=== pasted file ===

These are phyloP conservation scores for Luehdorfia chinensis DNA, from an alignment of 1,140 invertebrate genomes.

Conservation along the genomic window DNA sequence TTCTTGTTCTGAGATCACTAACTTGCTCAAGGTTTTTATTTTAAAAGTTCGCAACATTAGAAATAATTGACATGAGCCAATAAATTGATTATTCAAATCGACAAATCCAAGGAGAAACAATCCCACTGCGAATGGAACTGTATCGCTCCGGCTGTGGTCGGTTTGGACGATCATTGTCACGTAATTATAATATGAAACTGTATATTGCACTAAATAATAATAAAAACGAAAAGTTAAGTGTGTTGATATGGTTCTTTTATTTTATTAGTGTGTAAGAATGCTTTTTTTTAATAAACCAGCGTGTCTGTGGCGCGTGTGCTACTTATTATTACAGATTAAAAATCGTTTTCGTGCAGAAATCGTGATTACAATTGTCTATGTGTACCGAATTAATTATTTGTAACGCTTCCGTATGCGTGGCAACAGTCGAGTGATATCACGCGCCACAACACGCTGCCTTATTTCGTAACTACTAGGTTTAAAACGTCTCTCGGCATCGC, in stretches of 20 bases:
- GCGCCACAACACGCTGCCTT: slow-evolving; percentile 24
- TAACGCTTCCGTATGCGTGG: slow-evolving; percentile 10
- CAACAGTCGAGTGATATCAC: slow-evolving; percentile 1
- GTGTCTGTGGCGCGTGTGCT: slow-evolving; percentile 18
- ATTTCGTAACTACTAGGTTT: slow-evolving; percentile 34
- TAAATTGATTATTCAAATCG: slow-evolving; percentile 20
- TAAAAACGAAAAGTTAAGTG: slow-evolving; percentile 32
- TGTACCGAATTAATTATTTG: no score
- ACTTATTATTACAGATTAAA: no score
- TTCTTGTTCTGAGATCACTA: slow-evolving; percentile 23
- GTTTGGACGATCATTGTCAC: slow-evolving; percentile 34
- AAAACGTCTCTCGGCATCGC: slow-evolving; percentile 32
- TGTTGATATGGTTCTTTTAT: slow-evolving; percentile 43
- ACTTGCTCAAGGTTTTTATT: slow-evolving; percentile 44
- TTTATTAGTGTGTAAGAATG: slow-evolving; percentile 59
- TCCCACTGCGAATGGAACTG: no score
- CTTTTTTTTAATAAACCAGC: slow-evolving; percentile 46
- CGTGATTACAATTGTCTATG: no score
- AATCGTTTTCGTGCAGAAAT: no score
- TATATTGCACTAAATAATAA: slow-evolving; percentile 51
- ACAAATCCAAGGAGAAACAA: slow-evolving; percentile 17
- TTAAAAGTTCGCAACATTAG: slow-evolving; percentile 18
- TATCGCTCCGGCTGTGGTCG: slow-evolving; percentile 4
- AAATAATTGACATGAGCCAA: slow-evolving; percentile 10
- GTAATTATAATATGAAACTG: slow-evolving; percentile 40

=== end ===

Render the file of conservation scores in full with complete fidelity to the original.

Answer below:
These are phyloP conservation scores for Luehdorfia chinensis DNA, from an alignment of 1,140 invertebrate genomes.

Conservation along the genomic window DNA sequence TTCTTGTTCTGAGATCACTAACTTGCTCAAGGTTTTTATTTTAAAAGTTCGCAACATTAGAAATAATTGACATGAGCCAATAAATTGATTATTCAAATCGACAAATCCAAGGAGAAACAATCCCACTGCGAATGGAACTGTATCGCTCCGGCTGTGGTCGGTTTGGACGATCATTGTCACGTAATTATAATATGAAACTGTATATTGCACTAAATAATAATAAAAACGAAAAGTTAAGTGTGTTGATATGGTTCTTTTATTTTATTAGTGTGTAAGAATGCTTTTTTTTAATAAACCAGCGTGTCTGTGGCGCGTGTGCTACTTATTATTACAGATTAAAAATCGTTTTCGTGCAGAAATCGTGATTACAATTGTCTATGTGTACCGAATTAATTATTTGTAACGCTTCCGTATGCGTGGCAACAGTCGAGTGATATCACGCGCCACAACACGCTGCCTTATTTCGTAACTACTAGGTTTAAAACGTCTCTCGGCATCGC, in stretches of 20 bases:
- GCGCCACAACACGCTGCCTT: slow-evolving; percentile 24
- TAACGCTTCCGTATGCGTGG: slow-evolving; percentile 10
- CAACAGTCGAGTGATATCAC: slow-evolving; percentile 1
- GTGTCTGTGGCGCGTGTGCT: slow-evolving; percentile 18
- ATTTCGTAACTACTAGGTTT: slow-evolving; percentile 34
- TAAATTGATTATTCAAATCG: slow-evolving; percentile 20
- TAAAAACGAAAAGTTAAGTG: slow-evolving; percentile 32
- TGTACCGAATTAATTATTTG: no score
- ACTTATTATTACAGATTAAA: no score
- TTCTTGTTCTGAGATCACTA: slow-evolving; percentile 23
- GTTTGGACGATCATTGTCAC: slow-evolving; percentile 34
- AAAACGTCTCTCGGCATCGC: slow-evolving; percentile 32
- TGTTGATATGGTTCTTTTAT: slow-evolving; percentile 43
- ACTTGCTCAAGGTTTTTATT: slow-evolving; percentile 44
- TTTATTAGTGTGTAAGAATG: slow-evolving; percentile 59
- TCCCACTGCGAATGGAACTG: no score
- CTTTTTTTTAATAAACCAGC: slow-evolving; percentile 46
- CGTGATTACAATTGTCTATG: no score
- AATCGTTTTCGTGCAGAAAT: no score
- TATATTGCACTAAATAATAA: slow-evolving; percentile 51
- ACAAATCCAAGGAGAAACAA: slow-evolving; percentile 17
- TTAAAAGTTCGCAACATTAG: slow-evolving; percentile 18
- TATCGCTCCGGCTGTGGTCG: slow-evolving; percentile 4
- AAATAATTGACATGAGCCAA: slow-evolving; percentile 10
- GTAATTATAATATGAAACTG: slow-evolving; percentile 40